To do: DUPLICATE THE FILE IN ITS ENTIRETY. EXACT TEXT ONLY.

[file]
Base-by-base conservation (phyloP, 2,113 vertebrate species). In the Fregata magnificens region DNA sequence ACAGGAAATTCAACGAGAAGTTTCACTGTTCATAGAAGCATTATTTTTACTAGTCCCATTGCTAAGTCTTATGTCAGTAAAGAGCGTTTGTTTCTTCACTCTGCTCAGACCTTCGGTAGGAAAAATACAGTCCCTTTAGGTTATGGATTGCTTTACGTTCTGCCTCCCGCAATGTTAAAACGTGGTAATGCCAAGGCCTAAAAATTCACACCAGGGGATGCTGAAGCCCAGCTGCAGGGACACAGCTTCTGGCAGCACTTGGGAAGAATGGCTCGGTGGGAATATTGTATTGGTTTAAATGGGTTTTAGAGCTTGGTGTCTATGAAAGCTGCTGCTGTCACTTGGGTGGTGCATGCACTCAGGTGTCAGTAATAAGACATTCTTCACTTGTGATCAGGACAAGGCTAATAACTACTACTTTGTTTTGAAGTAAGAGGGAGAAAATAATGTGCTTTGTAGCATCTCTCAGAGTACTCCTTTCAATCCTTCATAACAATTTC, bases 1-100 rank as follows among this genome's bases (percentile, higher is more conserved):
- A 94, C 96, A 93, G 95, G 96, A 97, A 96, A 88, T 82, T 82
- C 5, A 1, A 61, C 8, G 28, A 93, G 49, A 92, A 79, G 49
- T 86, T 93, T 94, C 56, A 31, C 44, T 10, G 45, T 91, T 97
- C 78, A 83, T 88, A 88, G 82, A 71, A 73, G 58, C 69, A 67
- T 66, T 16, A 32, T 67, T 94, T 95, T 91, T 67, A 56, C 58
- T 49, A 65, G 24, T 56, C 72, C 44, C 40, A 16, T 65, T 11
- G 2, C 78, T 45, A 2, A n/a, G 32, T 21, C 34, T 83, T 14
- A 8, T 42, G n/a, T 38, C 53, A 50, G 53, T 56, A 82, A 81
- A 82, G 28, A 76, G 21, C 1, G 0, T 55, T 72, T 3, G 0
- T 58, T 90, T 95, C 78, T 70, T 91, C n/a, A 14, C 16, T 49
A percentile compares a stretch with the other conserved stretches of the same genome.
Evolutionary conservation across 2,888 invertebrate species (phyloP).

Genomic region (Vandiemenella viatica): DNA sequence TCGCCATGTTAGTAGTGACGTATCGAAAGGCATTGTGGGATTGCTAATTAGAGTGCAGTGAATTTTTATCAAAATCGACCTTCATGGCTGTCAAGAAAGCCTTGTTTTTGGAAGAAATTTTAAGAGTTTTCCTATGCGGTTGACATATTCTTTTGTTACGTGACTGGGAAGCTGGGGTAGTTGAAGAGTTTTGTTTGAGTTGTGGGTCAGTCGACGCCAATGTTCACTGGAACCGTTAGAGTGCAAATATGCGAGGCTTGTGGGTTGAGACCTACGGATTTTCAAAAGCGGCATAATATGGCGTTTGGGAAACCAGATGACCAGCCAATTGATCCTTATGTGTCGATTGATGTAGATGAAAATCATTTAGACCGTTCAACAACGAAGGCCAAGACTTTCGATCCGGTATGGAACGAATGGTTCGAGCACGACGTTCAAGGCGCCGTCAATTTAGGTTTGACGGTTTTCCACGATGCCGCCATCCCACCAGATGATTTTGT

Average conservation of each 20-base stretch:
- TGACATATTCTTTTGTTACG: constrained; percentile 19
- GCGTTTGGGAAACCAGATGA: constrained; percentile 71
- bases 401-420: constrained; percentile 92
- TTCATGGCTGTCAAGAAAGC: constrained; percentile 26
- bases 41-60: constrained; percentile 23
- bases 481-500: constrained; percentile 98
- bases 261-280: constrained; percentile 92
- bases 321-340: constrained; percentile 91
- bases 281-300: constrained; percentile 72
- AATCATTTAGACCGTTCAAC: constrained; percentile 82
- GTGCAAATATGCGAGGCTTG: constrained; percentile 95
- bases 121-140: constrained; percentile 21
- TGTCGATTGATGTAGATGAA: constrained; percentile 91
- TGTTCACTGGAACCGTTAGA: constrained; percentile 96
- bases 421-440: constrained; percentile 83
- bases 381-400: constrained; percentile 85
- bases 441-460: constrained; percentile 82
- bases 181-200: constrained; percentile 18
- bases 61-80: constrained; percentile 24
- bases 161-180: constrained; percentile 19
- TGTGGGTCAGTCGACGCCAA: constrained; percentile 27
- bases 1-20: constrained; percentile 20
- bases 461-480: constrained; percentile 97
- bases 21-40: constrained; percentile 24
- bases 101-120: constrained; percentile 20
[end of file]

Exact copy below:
Base-by-base conservation (phyloP, 2,113 vertebrate species). In the Fregata magnificens region DNA sequence ACAGGAAATTCAACGAGAAGTTTCACTGTTCATAGAAGCATTATTTTTACTAGTCCCATTGCTAAGTCTTATGTCAGTAAAGAGCGTTTGTTTCTTCACTCTGCTCAGACCTTCGGTAGGAAAAATACAGTCCCTTTAGGTTATGGATTGCTTTACGTTCTGCCTCCCGCAATGTTAAAACGTGGTAATGCCAAGGCCTAAAAATTCACACCAGGGGATGCTGAAGCCCAGCTGCAGGGACACAGCTTCTGGCAGCACTTGGGAAGAATGGCTCGGTGGGAATATTGTATTGGTTTAAATGGGTTTTAGAGCTTGGTGTCTATGAAAGCTGCTGCTGTCACTTGGGTGGTGCATGCACTCAGGTGTCAGTAATAAGACATTCTTCACTTGTGATCAGGACAAGGCTAATAACTACTACTTTGTTTTGAAGTAAGAGGGAGAAAATAATGTGCTTTGTAGCATCTCTCAGAGTACTCCTTTCAATCCTTCATAACAATTTC, bases 1-100 rank as follows among this genome's bases (percentile, higher is more conserved):
- A 94, C 96, A 93, G 95, G 96, A 97, A 96, A 88, T 82, T 82
- C 5, A 1, A 61, C 8, G 28, A 93, G 49, A 92, A 79, G 49
- T 86, T 93, T 94, C 56, A 31, C 44, T 10, G 45, T 91, T 97
- C 78, A 83, T 88, A 88, G 82, A 71, A 73, G 58, C 69, A 67
- T 66, T 16, A 32, T 67, T 94, T 95, T 91, T 67, A 56, C 58
- T 49, A 65, G 24, T 56, C 72, C 44, C 40, A 16, T 65, T 11
- G 2, C 78, T 45, A 2, A n/a, G 32, T 21, C 34, T 83, T 14
- A 8, T 42, G n/a, T 38, C 53, A 50, G 53, T 56, A 82, A 81
- A 82, G 28, A 76, G 21, C 1, G 0, T 55, T 72, T 3, G 0
- T 58, T 90, T 95, C 78, T 70, T 91, C n/a, A 14, C 16, T 49
A percentile compares a stretch with the other conserved stretches of the same genome.
Evolutionary conservation across 2,888 invertebrate species (phyloP).

Genomic region (Vandiemenella viatica): DNA sequence TCGCCATGTTAGTAGTGACGTATCGAAAGGCATTGTGGGATTGCTAATTAGAGTGCAGTGAATTTTTATCAAAATCGACCTTCATGGCTGTCAAGAAAGCCTTGTTTTTGGAAGAAATTTTAAGAGTTTTCCTATGCGGTTGACATATTCTTTTGTTACGTGACTGGGAAGCTGGGGTAGTTGAAGAGTTTTGTTTGAGTTGTGGGTCAGTCGACGCCAATGTTCACTGGAACCGTTAGAGTGCAAATATGCGAGGCTTGTGGGTTGAGACCTACGGATTTTCAAAAGCGGCATAATATGGCGTTTGGGAAACCAGATGACCAGCCAATTGATCCTTATGTGTCGATTGATGTAGATGAAAATCATTTAGACCGTTCAACAACGAAGGCCAAGACTTTCGATCCGGTATGGAACGAATGGTTCGAGCACGACGTTCAAGGCGCCGTCAATTTAGGTTTGACGGTTTTCCACGATGCCGCCATCCCACCAGATGATTTTGT

Average conservation of each 20-base stretch:
- TGACATATTCTTTTGTTACG: constrained; percentile 19
- GCGTTTGGGAAACCAGATGA: constrained; percentile 71
- bases 401-420: constrained; percentile 92
- TTCATGGCTGTCAAGAAAGC: constrained; percentile 26
- bases 41-60: constrained; percentile 23
- bases 481-500: constrained; percentile 98
- bases 261-280: constrained; percentile 92
- bases 321-340: constrained; percentile 91
- bases 281-300: constrained; percentile 72
- AATCATTTAGACCGTTCAAC: constrained; percentile 82
- GTGCAAATATGCGAGGCTTG: constrained; percentile 95
- bases 121-140: constrained; percentile 21
- TGTCGATTGATGTAGATGAA: constrained; percentile 91
- TGTTCACTGGAACCGTTAGA: constrained; percentile 96
- bases 421-440: constrained; percentile 83
- bases 381-400: constrained; percentile 85
- bases 441-460: constrained; percentile 82
- bases 181-200: constrained; percentile 18
- bases 61-80: constrained; percentile 24
- bases 161-180: constrained; percentile 19
- TGTGGGTCAGTCGACGCCAA: constrained; percentile 27
- bases 1-20: constrained; percentile 20
- bases 461-480: constrained; percentile 97
- bases 21-40: constrained; percentile 24
- bases 101-120: constrained; percentile 20